We’ve talked before about not reprimanding employees in front of other employees. Embarrassing staff members in that way damages morale and can put people on the defensive, making it less likely that they will fix their bad behaviors. In the last couple of months, however, twice I’ve witnessed another problematic reprimanding technique—problematic because I witnessed it as a customer.
Scolding employees in front of customers might be the only thing worse than scolding them in front of their co-workers. It’s just as humiliating for the employee, but it has the added issue of being awkward for the customers too.
In one instance I was picking up some documents at a hospital with my mother. There were two employees behind a shared window. One was helping my mother, and when I walked up, the second one stuck her head around to ask what she could do for me. She was friendly and obviously trying to be helpful. After I explained that I was just waiting for my mother, the other woman, her superior, turned and told her “Never do that again.” She lectured the employee for two minutes about patient confidentiality. Everything she said seemed valid to me, but I was still appalled by the whole interaction. The woman in charge could easily have waited until we left to discuss the issue with the other employee. Instead, she embarrassed her and made my mother and me feel unnecessarily awkward.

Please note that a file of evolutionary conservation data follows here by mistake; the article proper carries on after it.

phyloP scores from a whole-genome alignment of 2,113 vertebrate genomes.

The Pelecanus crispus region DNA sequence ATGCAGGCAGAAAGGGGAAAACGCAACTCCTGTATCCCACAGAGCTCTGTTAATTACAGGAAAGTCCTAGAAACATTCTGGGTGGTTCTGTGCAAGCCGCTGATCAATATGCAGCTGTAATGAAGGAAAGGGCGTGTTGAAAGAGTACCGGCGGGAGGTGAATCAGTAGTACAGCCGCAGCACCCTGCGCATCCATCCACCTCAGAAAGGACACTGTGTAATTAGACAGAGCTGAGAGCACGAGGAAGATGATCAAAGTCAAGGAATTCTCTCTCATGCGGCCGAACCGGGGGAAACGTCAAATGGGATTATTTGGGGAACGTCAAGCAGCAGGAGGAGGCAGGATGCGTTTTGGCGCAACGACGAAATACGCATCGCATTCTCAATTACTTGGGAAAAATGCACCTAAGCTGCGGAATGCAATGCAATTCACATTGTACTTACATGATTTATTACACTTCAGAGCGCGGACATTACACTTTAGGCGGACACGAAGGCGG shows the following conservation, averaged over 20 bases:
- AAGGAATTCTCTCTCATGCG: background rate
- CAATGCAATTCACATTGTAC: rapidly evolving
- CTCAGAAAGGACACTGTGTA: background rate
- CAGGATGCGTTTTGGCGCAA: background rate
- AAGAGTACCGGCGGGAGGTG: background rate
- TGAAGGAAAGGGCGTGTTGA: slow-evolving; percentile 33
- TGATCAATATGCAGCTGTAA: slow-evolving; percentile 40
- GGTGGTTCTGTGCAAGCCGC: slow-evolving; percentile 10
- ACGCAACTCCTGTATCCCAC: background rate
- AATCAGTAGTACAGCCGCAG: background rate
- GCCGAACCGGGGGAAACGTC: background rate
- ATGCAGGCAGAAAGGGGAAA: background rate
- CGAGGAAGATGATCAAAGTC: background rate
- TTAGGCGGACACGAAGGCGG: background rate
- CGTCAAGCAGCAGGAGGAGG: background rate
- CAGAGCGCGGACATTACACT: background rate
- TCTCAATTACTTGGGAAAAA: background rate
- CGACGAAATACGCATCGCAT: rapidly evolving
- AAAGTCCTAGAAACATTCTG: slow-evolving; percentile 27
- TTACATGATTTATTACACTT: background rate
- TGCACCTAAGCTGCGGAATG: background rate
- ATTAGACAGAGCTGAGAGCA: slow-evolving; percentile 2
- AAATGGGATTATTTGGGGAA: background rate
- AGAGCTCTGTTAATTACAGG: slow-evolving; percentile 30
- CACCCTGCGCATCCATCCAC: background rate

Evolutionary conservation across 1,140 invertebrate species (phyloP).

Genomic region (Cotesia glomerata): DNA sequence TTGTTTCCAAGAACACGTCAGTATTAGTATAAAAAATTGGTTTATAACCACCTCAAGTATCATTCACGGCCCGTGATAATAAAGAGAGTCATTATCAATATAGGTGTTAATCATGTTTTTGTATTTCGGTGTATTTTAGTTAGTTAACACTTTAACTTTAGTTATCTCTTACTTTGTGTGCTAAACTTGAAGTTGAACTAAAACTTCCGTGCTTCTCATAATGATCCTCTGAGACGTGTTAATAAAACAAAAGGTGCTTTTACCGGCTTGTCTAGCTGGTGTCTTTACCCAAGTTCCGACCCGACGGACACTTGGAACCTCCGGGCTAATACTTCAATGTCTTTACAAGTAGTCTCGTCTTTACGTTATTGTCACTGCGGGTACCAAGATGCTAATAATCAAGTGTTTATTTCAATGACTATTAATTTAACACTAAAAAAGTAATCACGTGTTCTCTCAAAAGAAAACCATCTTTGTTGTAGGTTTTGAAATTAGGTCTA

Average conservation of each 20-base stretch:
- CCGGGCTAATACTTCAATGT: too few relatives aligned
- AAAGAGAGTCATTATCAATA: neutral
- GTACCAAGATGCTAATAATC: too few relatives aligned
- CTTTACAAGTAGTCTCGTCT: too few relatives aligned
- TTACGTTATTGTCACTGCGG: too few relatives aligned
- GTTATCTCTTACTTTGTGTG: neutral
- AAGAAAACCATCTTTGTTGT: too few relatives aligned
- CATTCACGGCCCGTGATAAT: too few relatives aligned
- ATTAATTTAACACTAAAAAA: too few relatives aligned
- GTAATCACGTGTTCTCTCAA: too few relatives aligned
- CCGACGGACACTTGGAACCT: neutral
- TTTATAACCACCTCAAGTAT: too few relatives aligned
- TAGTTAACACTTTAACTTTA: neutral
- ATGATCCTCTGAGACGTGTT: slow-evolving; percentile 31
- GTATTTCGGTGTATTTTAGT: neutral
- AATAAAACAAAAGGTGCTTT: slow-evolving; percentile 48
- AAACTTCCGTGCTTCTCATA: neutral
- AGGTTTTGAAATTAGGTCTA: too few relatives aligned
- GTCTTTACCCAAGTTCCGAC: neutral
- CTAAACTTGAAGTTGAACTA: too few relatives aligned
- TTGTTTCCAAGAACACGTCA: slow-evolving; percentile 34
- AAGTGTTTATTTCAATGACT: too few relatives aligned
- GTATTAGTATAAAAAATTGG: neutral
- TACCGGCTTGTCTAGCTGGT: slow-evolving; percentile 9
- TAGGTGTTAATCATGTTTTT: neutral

The second instance was in a grocery store check-out lane. I wasn’t present for whatever issue caused the scolding, but as I walked up I heard a manager say tersely “What didn’t you understand? I don’t want to hear anything come out of your mouth that’s not job related.” Her tone of voice and condescension sounded like she was talking to child rather than an adult employee. Again, I felt incredibly awkward, as though I had stumbled onto something that I wasn’t meant to hear. Both experiences were uncomfortable for me, and although I wouldn’t boycott either organization, they did lower my estimation of both organizations.
Reprimanding an employee in front of customers is appropriate only in these three rare scenarios:
- When it’s a safety issue. If the employee is endangering himself or herself, other employees or customers, don’t wait to correct the behavior.
- When it’s a legal issue. If the employee is doing something that could land your organization into legal trouble, step in immediately to fix the problem. In the first example I shared about the hospital workers, it might have been appropriate for the woman in charge to interrupt and say something like: “Actually, Sonia, let’s not do that. We don’t want to risk accidentally sharing either patient’s private information. I’ll just be another moment, and then you can help her.” Any further reprimands or lectures could be reserved for later, when no patients were present.
- When the employee’s behavior is egregious. Hopefully this never happens to you, but if an employee flies off the handle and starts yelling, throwing things or generally making a scene, you must react immediately. Calmly tell the employee to stop, collect his or her belongings and leave. You can’t have a person like that representing your organization.
In all other cases, you can correct the behavior away from an audience. Simply say “May I talk to you for a second?” and move out of earshot of customers.
What tips do you have for correcting employees?
[Image Source: a2gemma]